Why I Love Ashtanga Yoga Moon Days.

Sometimes my Yoga practice leaves me feeling not unlike the energizer bunny. I wake up at 5 am every day, head down to my studio, Namaste Pacific Yoga in San Diego, roll out my mat and begin my yoga practice. A few hours later, I roll up my Yoga mat and head off to labor lovingly at my other job, ScheduleBliss.com where I provide software to awesome Yoga teachers from around the world to manage their studios. I do this every day for 6 days and then I take one day of rest – A twenty four hour respite of sorts from the rigors of Yoga asana practice, before I prepare to do it all over again for the next 6 days.

But, twice a month on the days of the full moon and new moon, something of unspeakable wonderfulness happens: The Ashtanga Yoga Moon Days. An additional two bonus rest days per month, that sometimes feel like a personal “Thank you for practicing Ashtanga Yoga!” gift from Guru Pattabhi Jois himself.

I love these rest days because they fall on random days (depending on which days the full and new moons fall that particular month). It makes my practice feel more organic, it breaks up the machine-like nature of my regular 6 days on / 1 day off yoga practice ritual. As hokey as it may sound, it really helps me feel like I’m a part of something bigger than just myself, a part of planet Earth with its cycles and seasons. It gives me pause to surrender my Yoga practice to a higher power, the unseen incredible force that animates the world and everything around me.

Now you might be wondering, just how do I spend these two auspicious days of rest every month? Well, I invest these hours both wisely and partially wisely, depending on how saintly or mis-behaved I feel on any given particular moon day.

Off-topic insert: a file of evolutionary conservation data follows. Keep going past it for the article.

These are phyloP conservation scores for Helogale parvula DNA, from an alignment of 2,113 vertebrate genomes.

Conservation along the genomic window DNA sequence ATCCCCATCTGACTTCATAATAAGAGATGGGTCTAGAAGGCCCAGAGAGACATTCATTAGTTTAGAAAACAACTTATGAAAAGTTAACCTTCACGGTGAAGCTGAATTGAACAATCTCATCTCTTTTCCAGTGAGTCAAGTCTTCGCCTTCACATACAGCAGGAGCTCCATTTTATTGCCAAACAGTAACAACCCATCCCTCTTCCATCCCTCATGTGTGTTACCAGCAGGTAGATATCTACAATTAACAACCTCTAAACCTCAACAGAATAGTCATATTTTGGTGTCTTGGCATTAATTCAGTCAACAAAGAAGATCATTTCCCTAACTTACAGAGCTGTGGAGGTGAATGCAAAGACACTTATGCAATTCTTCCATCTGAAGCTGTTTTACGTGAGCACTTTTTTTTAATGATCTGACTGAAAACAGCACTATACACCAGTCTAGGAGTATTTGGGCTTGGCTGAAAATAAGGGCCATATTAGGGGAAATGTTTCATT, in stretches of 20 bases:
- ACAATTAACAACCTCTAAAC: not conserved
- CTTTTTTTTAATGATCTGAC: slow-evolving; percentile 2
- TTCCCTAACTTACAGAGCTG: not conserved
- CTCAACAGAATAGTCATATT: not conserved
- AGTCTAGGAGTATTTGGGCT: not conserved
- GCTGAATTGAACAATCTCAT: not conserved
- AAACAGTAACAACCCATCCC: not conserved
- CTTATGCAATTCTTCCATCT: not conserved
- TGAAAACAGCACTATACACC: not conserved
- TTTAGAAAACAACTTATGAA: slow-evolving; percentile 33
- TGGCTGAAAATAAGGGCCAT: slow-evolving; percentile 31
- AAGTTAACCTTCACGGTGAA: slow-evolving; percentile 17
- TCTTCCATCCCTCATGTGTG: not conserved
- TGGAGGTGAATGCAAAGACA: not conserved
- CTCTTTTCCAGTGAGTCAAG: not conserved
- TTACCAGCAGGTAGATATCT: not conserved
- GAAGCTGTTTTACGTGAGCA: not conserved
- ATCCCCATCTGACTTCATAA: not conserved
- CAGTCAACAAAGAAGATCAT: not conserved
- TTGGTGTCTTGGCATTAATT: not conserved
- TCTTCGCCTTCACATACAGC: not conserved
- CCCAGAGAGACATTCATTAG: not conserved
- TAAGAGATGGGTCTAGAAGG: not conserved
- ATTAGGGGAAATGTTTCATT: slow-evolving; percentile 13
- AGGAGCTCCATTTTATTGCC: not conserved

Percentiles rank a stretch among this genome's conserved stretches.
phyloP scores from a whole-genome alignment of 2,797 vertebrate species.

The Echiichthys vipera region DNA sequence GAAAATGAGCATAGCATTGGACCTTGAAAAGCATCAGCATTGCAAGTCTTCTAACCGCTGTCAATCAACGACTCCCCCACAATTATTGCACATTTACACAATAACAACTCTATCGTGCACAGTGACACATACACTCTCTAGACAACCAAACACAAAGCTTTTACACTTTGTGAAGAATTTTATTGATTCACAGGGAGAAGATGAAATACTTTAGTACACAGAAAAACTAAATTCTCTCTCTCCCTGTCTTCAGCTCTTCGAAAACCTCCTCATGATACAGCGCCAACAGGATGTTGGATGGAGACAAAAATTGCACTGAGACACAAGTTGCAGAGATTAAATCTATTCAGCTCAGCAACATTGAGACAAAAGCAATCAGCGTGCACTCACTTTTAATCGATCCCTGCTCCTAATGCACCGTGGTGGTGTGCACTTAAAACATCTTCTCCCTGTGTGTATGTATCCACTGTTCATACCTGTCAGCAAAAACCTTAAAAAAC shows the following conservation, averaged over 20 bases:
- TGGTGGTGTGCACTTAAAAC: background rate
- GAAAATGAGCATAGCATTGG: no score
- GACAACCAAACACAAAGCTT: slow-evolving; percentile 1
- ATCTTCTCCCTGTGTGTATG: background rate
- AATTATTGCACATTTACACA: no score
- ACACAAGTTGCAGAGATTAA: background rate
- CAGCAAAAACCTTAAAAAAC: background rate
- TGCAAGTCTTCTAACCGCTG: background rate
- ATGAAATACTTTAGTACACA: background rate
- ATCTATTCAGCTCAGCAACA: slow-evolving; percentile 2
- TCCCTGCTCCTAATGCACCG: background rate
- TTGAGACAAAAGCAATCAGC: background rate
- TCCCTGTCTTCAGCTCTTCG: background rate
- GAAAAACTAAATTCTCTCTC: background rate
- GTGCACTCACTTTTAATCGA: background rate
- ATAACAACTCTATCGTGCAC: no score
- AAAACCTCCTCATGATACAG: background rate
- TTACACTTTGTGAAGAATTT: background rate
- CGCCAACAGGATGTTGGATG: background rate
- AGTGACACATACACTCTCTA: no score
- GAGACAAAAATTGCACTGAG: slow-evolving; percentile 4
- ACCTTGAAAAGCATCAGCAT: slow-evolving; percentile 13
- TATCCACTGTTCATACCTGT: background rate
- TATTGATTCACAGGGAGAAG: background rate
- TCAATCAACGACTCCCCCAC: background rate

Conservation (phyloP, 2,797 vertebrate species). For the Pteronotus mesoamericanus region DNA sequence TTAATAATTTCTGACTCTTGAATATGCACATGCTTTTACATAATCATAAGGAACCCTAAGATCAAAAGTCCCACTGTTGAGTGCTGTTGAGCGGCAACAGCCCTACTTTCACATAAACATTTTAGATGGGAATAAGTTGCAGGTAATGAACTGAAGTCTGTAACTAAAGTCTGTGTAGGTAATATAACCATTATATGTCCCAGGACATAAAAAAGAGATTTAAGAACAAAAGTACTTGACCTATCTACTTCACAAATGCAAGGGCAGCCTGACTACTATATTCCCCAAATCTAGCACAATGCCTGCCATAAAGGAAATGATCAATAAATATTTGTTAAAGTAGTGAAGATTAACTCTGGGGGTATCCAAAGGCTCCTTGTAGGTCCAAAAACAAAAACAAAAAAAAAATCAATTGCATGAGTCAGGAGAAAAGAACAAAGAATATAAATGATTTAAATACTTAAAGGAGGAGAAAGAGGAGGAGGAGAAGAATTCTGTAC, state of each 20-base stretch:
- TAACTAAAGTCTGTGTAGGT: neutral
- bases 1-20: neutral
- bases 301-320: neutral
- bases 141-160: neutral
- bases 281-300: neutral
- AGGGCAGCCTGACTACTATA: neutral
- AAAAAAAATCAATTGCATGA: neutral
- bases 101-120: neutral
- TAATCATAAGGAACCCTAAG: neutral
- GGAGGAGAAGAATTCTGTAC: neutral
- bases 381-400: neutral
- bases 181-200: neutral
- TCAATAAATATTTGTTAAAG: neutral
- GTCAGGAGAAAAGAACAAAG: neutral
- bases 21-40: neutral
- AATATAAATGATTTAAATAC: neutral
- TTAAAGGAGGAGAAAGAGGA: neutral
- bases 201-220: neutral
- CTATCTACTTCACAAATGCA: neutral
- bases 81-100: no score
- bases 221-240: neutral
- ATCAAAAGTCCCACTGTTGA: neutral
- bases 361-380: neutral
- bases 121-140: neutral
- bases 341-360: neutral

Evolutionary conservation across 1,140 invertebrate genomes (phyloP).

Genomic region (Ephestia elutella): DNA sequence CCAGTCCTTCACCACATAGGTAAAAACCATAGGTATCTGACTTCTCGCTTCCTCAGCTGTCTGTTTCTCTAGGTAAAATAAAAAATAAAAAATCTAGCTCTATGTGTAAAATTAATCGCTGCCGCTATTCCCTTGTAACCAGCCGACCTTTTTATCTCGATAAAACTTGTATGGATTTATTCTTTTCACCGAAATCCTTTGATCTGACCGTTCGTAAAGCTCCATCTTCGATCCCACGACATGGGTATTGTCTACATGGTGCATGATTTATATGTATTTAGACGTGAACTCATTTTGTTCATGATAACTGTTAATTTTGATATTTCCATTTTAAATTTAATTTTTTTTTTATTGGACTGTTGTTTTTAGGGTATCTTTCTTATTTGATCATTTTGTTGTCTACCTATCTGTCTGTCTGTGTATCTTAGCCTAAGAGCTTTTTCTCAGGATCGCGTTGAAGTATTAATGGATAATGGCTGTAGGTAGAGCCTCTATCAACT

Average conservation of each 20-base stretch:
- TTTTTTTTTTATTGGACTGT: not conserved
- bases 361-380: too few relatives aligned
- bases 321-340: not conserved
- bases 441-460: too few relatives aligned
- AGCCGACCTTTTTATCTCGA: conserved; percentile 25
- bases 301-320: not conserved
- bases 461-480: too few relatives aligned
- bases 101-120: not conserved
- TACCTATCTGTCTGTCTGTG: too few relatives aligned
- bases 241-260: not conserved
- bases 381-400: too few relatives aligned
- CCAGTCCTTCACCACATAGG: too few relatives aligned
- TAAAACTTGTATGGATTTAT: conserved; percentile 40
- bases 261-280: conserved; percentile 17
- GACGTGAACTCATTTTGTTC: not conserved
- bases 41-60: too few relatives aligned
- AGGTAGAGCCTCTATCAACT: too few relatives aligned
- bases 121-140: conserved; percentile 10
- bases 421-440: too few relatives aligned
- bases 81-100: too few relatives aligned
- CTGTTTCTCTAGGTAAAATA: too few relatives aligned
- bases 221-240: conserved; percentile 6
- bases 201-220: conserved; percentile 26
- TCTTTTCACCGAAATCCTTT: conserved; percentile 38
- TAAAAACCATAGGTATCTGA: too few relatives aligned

And, to that end, it thrills me to present to you these exciting ideas and activities to explore on your Ashtanga Yoga Moon Day – off:

  • Get more than 5 hours sleep a night – You’ve earned it, set your alarm later and enjoy a few extra hours of sleep (unless you’re like me and so used to getting up early that… ding! Come 5 am alarm or no alarm, you’re bright eyed and bushy tailed unable to sleep anymore)
  • Finally do that Pranayama practice you’ve been thinking about doing all week
  • Do your bank reconciliation and tax returns: Yogis might be unaffected by the laws of gravity, but the IRS is a stronger power
  • Cook / prepare all your own meals for the day – A good habit to get into and Moon Days are great time to start
  • Broadening your cultural horizons! This may mean organizing a water balloon fight or attending an opera, depending on which way your own personal pendulum swings. Personal growth has always been a pet passion of mine and Moon Days are a good day to devote time to it
  • Take 24 hours to stop obsessing over Kapotasana and ever more elaborate Yoga handstands and arm-balances. The sun is still shining and the people in your life still love you and need your love. That is what is truly important

Learning to let go.

For the past week, I’ve found myself hovering above the trash clutching various objects of questionable, but apparently still tangible value to myself; Sternly but lovingly goading myself to finally let go of an otherwise useless item that seems to excert so much power over me.